Toronto Maple Leafs: A Defence of Steve Simmons


Toronto Maple Leafs: A Defence of Steve Simmons

Yes, you read the headline correctly: this is a defence of Steve Simmons.

I should quickly add, however, that this isn’t a defence of Steve Simmons the man or Steve Simmons the journalist. Both of these are worthy objects of all the criticisms thrown their ways. Instead, this is a defence of Steve Simmons the concept.

Mar 26, 2015; Toronto, Ontario, CAN; Toronto Maple Leafs right wing Phil Kessel (81) skates on the ice prior to the game against the Florida Panthers at Air Canada Centre. Kessel was recently the victim of a false story from

Toronto Sun

sports columnist Steve Simmons. Mandatory Credit: Tom Szczerbowski-USA TODAY Sports

We’d live in a much poorer world if Simmons wasn’t there to keep us honest and critical.

I’ve set a low standard for Simmons. He seems to occupy an uncomfortable space between crude entertainment and empty analysis – the professional equivalent of an Internet troll gone wild on the inky pages of Canada’s silliest newspaper if you’ll allow the analogy. At a bare minimum, it shouldn’t surprise anyone that he calls the Toronto Sun home.

Whether he’s making up stories about hot dog vendors and Phil Kessel or offering some lame comment about the undersized nature of the Toronto Maple Leafs‘ top prospects, I strongly caution you against taking any of this nonsense seriously. Simmons is simply trying to engineer controversy and he’ll gladly drag you down the rabbit hole with him if the opportunity presents itself. The dribble is his bait; your intelligence is his prey.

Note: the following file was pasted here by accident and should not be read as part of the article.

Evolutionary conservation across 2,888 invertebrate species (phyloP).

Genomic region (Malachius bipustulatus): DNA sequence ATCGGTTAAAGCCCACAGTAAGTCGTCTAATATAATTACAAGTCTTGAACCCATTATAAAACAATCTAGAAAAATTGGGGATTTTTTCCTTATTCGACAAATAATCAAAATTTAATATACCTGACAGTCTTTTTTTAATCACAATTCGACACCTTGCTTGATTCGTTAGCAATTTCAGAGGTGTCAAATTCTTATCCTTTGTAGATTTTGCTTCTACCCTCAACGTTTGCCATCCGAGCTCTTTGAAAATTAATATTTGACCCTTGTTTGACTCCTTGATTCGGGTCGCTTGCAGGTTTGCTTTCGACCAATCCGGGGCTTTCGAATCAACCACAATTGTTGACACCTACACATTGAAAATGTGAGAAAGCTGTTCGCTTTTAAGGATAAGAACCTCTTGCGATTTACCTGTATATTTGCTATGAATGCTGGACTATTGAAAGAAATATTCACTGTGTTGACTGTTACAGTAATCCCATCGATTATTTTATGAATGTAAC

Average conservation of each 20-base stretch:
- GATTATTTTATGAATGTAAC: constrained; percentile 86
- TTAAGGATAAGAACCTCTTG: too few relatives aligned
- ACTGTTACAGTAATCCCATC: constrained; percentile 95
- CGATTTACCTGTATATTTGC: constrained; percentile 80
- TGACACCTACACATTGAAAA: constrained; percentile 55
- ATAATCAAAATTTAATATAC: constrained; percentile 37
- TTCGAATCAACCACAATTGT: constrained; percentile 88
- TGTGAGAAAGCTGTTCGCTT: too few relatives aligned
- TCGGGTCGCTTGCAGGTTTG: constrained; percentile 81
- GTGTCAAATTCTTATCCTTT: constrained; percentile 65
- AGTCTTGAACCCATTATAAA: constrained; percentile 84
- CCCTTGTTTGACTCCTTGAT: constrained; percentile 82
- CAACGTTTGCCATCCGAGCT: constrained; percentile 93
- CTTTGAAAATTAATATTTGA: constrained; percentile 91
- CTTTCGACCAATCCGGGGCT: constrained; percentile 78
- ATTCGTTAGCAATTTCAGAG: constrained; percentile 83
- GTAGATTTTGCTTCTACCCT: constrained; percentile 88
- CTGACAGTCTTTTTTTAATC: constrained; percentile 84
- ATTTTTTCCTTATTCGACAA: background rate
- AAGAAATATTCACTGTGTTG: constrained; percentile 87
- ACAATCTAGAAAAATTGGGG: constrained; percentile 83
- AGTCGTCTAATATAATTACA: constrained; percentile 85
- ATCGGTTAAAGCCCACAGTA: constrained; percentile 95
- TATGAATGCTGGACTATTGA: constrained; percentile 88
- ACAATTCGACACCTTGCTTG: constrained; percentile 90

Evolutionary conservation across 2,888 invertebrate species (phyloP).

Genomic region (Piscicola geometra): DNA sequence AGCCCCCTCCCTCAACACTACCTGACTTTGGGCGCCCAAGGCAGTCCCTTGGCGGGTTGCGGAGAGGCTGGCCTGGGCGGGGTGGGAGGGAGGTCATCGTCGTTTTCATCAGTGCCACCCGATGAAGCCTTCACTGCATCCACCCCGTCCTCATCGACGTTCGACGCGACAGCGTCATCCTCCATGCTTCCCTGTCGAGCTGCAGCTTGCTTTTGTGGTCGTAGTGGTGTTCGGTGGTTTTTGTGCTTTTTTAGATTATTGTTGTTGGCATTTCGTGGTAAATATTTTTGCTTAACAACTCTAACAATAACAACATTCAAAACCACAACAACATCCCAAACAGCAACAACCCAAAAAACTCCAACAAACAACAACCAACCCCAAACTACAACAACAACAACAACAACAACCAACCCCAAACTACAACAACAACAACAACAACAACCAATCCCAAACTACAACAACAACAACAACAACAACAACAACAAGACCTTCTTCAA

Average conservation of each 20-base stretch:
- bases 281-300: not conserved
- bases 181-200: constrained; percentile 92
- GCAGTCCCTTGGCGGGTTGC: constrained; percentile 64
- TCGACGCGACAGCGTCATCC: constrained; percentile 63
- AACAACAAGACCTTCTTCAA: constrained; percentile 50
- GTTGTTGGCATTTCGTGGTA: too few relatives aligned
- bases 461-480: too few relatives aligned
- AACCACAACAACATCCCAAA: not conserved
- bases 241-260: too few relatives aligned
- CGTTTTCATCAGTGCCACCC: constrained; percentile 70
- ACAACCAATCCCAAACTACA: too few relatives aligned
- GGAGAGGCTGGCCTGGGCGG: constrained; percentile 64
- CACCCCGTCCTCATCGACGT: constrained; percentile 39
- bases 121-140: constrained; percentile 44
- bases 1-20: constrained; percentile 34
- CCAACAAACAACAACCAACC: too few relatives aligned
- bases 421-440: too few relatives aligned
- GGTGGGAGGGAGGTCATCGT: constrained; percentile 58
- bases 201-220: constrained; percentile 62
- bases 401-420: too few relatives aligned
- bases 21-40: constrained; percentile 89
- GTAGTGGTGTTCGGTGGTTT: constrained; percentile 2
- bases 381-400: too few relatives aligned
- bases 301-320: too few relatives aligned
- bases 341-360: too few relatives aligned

(I doubt the veracity of the hot dog story, but I don’t doubt Simmons’ connections to the hot dog industry. He strikes me as a hot dog connoisseur.)

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My point is that you shouldn’t focus on what Simmons says – ignore it. It isn’t worth your time. What should really grab your attention is the positive light he shines on other Leaf writers like Bruce Arthur, James Mirtle and Jonas Siegel. We can appreciate the time and careful thought that these writers put into their work thanks in part to the terrific foil provided by Simmons. He’s the Joker to their Batman, the Boston Bruins to their Leafs, the Toronto Sun to their respectable alternatives/any other newspaper in Canada.

If we didn’t see Simmons as the biggest goat in the world of Toronto sports journalism, then it’d be very easy to take all of these other writers for granted. He’s the standard that everyone else exceeds – in fact, they obliterate this standard.

That’s enough, in my view, to see some value in Simmons’ work. You don’t necessarily have to read it or like it; just understand that it represents filth and you’ll come to appreciate almost everything else.

[Writer’s note: this article is dedicated to fellow Tip of the Tower editor Paul Taylor – one of Simmons’ biggest critics. I hope it helps Paul to finally appreciate Simmons’ work at some basic level.]

Follow me on Twitter for regular posts about sports (especially the Toronto Maple Leafs and the Toronto Blue Jays), politics and other news topics: @williamefwilson